Swalwell touts win in Congressional baseball game

Being among the youngest rookie members of Congress does have at least a few advantages.

Rep. Eric Swalwell, D-Pleasanton, is proudly touting his role in helping Democrats defeat Republicans last night in the annual Congressional baseball game, a charity event that dates back to 1909. The game at Nationals Park was a 22-0 shutout, the Dems’ fifth consecutive win.

Swalwell’s office says he contributed with a single, three stolen bases and three runs scored, with only one resulting sore hip.

Swalwell“While we may not be able stop the GOP’s sequester, we certainly sequestered them last night on the field,” Swalwell said in a news release. “It was a fun night and a wonderful opportunity to raise money for good causes and build friendships with my colleagues on the team and across the aisle (or field).”

The game raised $300,000 for the Boys & Girls Clubs of Greater Washington and the Washington Literacy Center. The Democratic team practiced every session day at 7 a.m. for two months leading up to the game. The only other Bay Area lawmaker to participate was Rep. Jared Huffman, D-San Rafael.

Swalwell, 32, played outfield and wore the jersey of Tennyson High School in Hayward, which earned more than 300 votes in a Facebook contest he sponsored to determine the 15th Congressional District high school colors he would don.

“I promised to bring new energy to Congress and that pledge continued on the baseball field. I’m looking forward to make it six wins in a row in 2014,” Swalwell said. “Until practice begins next year, the next step is recovery.”

Recovery? Hey, Swalwell – THERE’S NO CRYING IN BASEBALL!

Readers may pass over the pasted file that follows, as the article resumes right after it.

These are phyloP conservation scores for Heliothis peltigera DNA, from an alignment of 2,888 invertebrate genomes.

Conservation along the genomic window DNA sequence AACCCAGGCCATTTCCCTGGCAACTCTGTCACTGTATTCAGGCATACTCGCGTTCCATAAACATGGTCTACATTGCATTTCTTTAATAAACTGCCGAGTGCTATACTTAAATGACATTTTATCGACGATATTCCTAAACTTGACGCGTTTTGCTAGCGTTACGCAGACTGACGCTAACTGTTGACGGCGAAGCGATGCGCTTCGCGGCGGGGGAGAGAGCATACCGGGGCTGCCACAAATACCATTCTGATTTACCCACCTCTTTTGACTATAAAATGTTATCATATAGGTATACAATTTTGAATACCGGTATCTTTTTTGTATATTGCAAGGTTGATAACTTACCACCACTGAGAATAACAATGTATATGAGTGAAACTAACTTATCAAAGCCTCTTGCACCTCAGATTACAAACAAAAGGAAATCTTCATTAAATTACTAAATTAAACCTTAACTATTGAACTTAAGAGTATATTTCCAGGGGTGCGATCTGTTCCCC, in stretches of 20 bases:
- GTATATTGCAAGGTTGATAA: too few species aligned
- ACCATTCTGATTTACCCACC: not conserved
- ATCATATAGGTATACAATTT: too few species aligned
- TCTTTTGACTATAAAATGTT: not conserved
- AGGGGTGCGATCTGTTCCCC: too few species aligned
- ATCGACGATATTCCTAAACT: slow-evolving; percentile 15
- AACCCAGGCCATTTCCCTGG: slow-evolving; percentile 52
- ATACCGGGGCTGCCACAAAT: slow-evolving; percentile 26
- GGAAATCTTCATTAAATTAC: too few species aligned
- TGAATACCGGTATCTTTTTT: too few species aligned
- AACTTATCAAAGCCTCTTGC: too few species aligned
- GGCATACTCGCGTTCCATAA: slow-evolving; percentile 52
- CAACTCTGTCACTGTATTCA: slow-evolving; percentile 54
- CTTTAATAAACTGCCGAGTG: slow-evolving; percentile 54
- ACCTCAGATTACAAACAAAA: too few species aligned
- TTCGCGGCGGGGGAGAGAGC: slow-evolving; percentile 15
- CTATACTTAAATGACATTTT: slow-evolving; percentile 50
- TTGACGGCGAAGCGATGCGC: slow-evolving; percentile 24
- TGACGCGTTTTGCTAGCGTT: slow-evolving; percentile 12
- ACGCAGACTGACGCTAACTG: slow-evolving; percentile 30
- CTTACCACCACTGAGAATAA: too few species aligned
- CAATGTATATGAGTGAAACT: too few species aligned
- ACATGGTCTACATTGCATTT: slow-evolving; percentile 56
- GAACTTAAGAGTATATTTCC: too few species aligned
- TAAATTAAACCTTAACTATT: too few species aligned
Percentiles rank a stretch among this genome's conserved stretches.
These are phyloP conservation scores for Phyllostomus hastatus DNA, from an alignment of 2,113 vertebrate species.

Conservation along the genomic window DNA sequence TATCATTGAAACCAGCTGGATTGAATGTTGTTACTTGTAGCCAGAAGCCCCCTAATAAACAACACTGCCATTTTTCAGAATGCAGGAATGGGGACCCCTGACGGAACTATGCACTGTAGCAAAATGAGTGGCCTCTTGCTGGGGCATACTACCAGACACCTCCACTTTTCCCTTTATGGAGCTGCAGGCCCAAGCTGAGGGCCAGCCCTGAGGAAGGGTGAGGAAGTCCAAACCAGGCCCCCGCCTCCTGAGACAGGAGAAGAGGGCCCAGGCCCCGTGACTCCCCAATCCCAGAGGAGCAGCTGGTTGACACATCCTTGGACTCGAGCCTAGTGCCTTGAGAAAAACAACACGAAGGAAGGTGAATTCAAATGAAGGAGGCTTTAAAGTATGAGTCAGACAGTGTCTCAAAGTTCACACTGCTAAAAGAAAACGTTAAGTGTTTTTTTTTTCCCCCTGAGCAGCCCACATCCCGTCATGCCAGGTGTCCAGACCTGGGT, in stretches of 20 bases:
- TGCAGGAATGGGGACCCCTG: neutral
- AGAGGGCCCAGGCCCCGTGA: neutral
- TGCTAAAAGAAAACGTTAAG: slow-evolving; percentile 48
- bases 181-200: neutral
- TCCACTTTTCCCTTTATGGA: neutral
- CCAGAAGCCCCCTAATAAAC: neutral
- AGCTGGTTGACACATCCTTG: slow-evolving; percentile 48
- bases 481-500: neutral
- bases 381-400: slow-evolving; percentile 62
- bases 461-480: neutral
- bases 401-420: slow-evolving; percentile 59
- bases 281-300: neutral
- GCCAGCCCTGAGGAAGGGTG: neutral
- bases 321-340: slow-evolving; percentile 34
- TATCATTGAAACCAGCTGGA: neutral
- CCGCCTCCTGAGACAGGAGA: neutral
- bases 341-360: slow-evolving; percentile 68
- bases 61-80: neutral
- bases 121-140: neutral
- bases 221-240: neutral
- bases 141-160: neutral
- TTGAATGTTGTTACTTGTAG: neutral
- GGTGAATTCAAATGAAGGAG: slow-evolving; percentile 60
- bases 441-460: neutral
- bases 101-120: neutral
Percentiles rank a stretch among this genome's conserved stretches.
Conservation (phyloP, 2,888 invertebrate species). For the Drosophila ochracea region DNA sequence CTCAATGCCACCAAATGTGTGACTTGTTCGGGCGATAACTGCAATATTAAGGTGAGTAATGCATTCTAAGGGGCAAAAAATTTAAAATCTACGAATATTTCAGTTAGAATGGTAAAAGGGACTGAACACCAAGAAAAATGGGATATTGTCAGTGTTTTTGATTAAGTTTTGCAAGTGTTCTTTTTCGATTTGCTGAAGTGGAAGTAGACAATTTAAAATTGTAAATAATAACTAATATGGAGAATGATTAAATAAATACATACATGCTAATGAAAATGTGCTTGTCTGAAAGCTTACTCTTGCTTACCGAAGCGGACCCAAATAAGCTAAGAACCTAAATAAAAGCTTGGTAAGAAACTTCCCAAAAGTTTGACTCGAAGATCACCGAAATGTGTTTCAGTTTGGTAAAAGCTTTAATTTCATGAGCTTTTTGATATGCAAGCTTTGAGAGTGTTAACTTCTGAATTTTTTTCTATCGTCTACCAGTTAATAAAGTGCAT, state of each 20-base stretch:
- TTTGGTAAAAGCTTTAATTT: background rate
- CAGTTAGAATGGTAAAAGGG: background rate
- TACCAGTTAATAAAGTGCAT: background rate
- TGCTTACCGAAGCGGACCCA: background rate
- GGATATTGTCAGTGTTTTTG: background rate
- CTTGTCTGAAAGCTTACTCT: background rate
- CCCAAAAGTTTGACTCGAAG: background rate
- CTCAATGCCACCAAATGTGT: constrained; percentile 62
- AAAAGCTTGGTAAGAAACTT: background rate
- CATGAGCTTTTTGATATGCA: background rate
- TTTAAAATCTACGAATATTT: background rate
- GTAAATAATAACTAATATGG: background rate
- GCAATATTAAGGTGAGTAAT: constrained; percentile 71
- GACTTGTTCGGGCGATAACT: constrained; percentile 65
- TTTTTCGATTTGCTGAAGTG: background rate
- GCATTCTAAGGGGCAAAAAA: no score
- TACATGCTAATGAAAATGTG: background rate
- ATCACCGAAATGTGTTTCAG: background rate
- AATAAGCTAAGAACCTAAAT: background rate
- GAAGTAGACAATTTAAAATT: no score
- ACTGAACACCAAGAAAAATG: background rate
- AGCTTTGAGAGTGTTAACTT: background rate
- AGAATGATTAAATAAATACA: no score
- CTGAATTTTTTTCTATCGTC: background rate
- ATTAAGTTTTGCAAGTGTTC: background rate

UPDATE @ 9:49 A.M.: It was just a few months ago that Swalwell’s predecessor, Pete Stark, sent out a campaign mailer blasting Swalwell as “a rookie” who wasn’t ready for “the big leagues.”

Josh Richman

Josh Richman covers state and national politics for the Bay Area News Group. A New York City native, he earned a bachelor’s degree in journalism from the University of Missouri and reported for the Express-Times of Easton, Pa. for five years before coming to the Oakland Tribune and ANG Newspapers in 1997. He is a frequent guest on KQED Channel 9’s “This Week in Northern California;” a proud father; an Eagle Scout; a somewhat skilled player of low-stakes poker; a rather good cook; a firm believer in the use of semicolons; and an unabashed political junkie who will never, EVER seek elected office.

  • RR Senile Columnist

    Brings to mind the only H of F member to serve in either house: the great Jim Bunning

  • JohnW


    Lots of strikeouts, no-hitters and a perfect game.

    Named by Time Magazine in 2006 as one of the five worst senators (a bipartisan list of 2 Dems and 3 Repubs).

    35% approval rating in his state in 2009

    GOP leadership pushed him out of running for re-election in 2010.

    In 2008, the Lexington Herald Leader reported that his non-profit foundation had raised $504,000, paid out only 25% to charity and paid him a salary of $180,000 for working one hour per week.

    But he was indeed a great pitcher.

  • JAFO

    Nicely played, JohnW.